And the media pile on includes spin doctors, public relations agents, the amateur and professional psychiatrists and others who are giving their professional advice to Tiger and how he can reclaim his pedestal. It seems like we have heard this story before with Alex Rodriguez the last sports icon to fall last spring. The Yankees won a World Series and Alex Rodriguez seems to be doing fine.

The Tiger Woods story doesn’t resonant in gyms or in the Eastchester, New York CVS store. Inquiring minds need to know, so I asked a woman who has worked at the store for a long time whether there has been a spike in sales of Murdoch’s New York Post, the National Enquirer, People, US, Star the Globe and all the other “entertainment” magazines and papers and the answer was a resounding no.

The National Enquirer is on the ropes financially; the New York Post has lost a chunk of circulation and is in the red. CNN and FOX would not be profitable without the Cable TV Act of 1984 which does not allow a la carte cable TV pricing.

Murdoch, the hero of the conservatives and moralists, really does pull the wool over his audiences’ eyes sort of like the Wizard of Oz behind the curtain. His audience never seems to notice that he hired the former New York Governor Eliot Spitzer’s hooker as a sex columnist for his New York Post, or that the Post has ads for escort services or that his WNYW TV station runs spots for escort services.

Levin is an interesting story. He nearly blew up the O. J. Simpson case as a reporter for KCBS in Los Angeles back in 1994 by showing a video with a wrong time code of the prosecutor Marcia Clark searching Simpson’s home before a search warrant was issued. Levin had to apologize for his mistake, but he has continued having a TV career despite his almost over-the-top miscue.

Levin is now the host of The People’s Court. AOL helped get off the ground. AOL was owned by Time Warner when that happened in 2005.

The court TV genre is popular but perhaps it is time for either the House or Senate’s Committee on Legislative Oversight start taking a serious look at Levin and others in the genre if a veteran TV booker who shares a first name with a one time gossip columnist and a last name with a baseball writer is correct. According to the booker, court shows look for people who are over the top who get easily excited and are interesting. Before the court shows are taped, there is a lot of alcohol available to drink and then it is show time. To get a plaintiff to sue a defendant on the show, the plaintiff is given a sales pitch by a producer which consists of what do you have to lose, you probably aren’t going to get your money anyway from this man or woman so come onto the show and you are guaranteed something.

There is a catch though. The plaintiff might win a judgment but the show’s budget has been stretched and that the plaintiff might not get the all of the money from the show’s producers because the show’s budget has been stretched.

If Congress could investigate TV game shows of the 1950s, they can look into Levin and others who engage in this type of genre. After all, Levin has no problem going after people like Tiger Woods or Mel Gibson or Britney Spears or Michael Richards (by the way, how did TMZ not run afoul of the do not tape performances announcement that accompanies all performances and put the Richards meltdown on a website without getting sued for copyright infringements?)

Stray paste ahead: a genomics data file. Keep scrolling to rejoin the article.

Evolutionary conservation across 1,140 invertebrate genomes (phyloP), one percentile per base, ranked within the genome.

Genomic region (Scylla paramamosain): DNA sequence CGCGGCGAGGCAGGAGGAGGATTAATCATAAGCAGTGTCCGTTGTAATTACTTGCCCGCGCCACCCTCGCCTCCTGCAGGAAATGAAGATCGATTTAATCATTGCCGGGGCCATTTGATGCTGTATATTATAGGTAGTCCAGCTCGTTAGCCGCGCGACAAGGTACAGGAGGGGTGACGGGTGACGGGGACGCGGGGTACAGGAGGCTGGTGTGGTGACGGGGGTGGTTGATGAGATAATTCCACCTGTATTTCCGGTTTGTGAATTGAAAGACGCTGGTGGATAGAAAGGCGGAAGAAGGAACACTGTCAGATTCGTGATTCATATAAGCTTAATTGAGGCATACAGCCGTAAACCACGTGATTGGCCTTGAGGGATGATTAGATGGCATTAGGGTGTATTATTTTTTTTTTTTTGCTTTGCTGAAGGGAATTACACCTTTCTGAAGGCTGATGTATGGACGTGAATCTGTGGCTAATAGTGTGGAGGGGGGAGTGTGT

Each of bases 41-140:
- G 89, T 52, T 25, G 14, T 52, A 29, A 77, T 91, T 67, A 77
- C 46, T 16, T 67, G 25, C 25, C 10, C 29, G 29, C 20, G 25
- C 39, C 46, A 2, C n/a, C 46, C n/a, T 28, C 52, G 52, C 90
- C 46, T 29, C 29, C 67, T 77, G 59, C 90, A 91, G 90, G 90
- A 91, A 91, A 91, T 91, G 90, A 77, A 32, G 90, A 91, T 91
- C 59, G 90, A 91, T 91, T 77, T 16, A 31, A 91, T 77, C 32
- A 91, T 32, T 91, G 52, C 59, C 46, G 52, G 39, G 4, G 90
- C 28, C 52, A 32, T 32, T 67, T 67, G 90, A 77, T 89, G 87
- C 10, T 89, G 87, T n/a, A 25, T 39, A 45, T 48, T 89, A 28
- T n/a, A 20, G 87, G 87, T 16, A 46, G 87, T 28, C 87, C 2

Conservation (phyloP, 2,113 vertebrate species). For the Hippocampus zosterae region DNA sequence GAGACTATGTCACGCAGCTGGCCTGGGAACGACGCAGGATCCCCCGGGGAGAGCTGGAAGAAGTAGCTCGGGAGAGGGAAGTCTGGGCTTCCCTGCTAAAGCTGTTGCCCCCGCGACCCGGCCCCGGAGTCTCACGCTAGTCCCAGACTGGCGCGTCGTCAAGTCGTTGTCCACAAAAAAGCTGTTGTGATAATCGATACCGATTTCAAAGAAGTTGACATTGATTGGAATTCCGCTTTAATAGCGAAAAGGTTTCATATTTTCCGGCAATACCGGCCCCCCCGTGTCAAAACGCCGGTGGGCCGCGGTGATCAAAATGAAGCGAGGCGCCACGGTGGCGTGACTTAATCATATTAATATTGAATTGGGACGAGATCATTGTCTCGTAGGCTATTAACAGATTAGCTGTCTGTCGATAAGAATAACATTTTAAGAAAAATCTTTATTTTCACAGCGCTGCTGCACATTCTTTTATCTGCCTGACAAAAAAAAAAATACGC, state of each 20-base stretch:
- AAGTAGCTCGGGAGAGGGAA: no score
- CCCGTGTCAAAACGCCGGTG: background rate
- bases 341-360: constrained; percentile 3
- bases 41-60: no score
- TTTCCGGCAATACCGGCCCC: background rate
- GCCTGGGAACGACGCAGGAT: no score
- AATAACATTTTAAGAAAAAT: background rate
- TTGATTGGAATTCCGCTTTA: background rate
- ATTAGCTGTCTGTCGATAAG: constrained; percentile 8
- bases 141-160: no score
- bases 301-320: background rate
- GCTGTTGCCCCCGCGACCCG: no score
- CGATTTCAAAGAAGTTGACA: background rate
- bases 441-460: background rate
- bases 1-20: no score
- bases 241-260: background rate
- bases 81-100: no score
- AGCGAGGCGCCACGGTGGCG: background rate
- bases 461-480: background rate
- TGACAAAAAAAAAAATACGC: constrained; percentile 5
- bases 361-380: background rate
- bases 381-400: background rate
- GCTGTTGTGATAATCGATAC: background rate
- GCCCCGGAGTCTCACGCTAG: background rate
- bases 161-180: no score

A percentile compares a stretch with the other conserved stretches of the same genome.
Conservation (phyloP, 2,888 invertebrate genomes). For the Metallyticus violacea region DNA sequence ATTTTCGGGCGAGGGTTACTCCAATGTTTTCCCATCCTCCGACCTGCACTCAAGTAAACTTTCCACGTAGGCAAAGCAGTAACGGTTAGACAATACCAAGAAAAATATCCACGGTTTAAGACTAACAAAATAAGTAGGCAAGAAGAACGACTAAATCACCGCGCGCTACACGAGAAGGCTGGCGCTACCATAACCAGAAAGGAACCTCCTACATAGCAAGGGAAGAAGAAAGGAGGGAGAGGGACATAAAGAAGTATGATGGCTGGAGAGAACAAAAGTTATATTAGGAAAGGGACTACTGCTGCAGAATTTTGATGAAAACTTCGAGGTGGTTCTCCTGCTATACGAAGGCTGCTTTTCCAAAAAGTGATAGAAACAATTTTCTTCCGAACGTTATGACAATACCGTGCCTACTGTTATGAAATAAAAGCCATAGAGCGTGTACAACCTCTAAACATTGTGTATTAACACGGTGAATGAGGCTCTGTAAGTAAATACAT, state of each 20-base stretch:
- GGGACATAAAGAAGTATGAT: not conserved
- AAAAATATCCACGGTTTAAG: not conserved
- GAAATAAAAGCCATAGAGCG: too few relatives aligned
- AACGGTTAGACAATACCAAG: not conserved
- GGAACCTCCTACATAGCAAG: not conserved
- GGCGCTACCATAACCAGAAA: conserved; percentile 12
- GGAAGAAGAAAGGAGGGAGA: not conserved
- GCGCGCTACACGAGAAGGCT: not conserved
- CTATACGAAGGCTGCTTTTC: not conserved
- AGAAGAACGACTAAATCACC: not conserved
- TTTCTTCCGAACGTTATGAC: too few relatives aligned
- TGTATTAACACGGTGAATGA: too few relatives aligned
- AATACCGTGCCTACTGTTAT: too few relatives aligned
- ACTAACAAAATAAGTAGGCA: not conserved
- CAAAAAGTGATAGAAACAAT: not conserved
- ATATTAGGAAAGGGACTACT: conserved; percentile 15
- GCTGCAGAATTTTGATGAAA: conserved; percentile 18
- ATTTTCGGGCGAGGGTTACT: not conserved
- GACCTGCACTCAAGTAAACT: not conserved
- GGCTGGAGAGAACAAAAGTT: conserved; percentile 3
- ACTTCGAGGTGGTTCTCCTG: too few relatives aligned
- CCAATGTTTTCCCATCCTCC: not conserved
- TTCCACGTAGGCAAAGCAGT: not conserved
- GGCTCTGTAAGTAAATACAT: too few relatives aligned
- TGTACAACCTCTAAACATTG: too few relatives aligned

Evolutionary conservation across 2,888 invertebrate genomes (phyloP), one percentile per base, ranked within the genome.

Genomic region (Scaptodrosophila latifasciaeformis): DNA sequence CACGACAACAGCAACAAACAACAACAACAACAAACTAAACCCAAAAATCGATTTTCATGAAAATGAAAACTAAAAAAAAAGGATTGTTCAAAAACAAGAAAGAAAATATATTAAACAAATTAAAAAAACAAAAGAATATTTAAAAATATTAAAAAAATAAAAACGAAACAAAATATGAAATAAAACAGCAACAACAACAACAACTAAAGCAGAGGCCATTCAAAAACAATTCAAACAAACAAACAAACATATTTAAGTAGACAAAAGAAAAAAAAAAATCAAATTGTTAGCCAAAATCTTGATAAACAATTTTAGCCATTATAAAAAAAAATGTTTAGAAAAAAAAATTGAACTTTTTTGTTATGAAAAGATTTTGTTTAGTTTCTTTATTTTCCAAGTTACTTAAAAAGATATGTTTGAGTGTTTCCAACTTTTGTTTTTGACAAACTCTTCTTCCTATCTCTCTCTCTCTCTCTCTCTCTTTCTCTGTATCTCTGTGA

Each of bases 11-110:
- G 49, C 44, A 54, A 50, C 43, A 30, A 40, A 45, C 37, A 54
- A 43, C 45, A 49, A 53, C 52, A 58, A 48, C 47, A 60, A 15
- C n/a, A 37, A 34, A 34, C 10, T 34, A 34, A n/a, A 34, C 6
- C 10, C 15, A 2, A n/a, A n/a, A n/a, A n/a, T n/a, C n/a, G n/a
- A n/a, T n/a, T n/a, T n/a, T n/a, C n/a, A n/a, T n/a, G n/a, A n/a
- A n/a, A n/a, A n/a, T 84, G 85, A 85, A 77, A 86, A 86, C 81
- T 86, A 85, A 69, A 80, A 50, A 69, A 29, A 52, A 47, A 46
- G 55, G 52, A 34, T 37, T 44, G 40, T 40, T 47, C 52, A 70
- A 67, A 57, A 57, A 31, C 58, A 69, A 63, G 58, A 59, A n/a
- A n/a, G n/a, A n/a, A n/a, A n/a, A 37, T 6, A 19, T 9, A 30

Woods is just the latest in a long line of people who were placed on a pedestal by the media and now the media is feasting over his rapid demise as an icon and idol. Golf writers, who sound a lot like baseball writers who were caught with their collective pants down by not writing about alleged steroid usage in the sport (although the Washington Post’s Thomas Boswell and sportscaster Bob Costas did write and talk about their suspicions) are now doing a mea culpa.

Leonard Shapiro in the Washington Post has expressed some sort of guilt by not following Tiger Woods into the bedroom. Shapiro in his column also fingers fellow writers for not following Woods on his sexual romps.

This is what the Murdochs, Levins, Time Warners have created. But the point is that people don’t care. No matter what the media barons say, it doesn’t sell newspapers, if scandal did, Murdoch would be rolling in dough with the New York Post and not blaming the Internet for the decline of newspaper readership. TMZ would be pulling a 46 percent share of the audience during its time slot and the National Enquirer would be flying off the shelves.

Back to the gym, there was a conversation between a senior woman and a man from one of the Caribbean islands. The woman said “look men like sex, Tiger Woods is a man, he is a powerful man and woman throw themselves at him whatever happened, it is his business.” The man in the other end of the conversation had an interesting point about the American media, how they like to build up people and then knock them down and that didn’t happen in his home country.

Back in the 1980s, the veteran New York sports columnist Dick Young used to write about “My America”. Young’s America in his mind cared about law and order so he expected that the Major League Baseball players who were linked to cocaine usage would get booed upon their return from court or a suspension or even jail time. None of that ever happened because people just want to be entertained.

In the 1980s and 1990s, grown men used to quiver in line when Mickey Mantle did baseball card autograph shows even though they knew about Mickey’s drinking and infidelity.

They loved the Mick.

Tiger Woods is an entertainer. No more, no less. He is not the Commander in Chief conducting two wars, nor is he trying to turn around a severe recession. He is not trying to find a cure for cancer. He is not a school teacher nor is he is member of the clergy. He is a golfer. That’s it.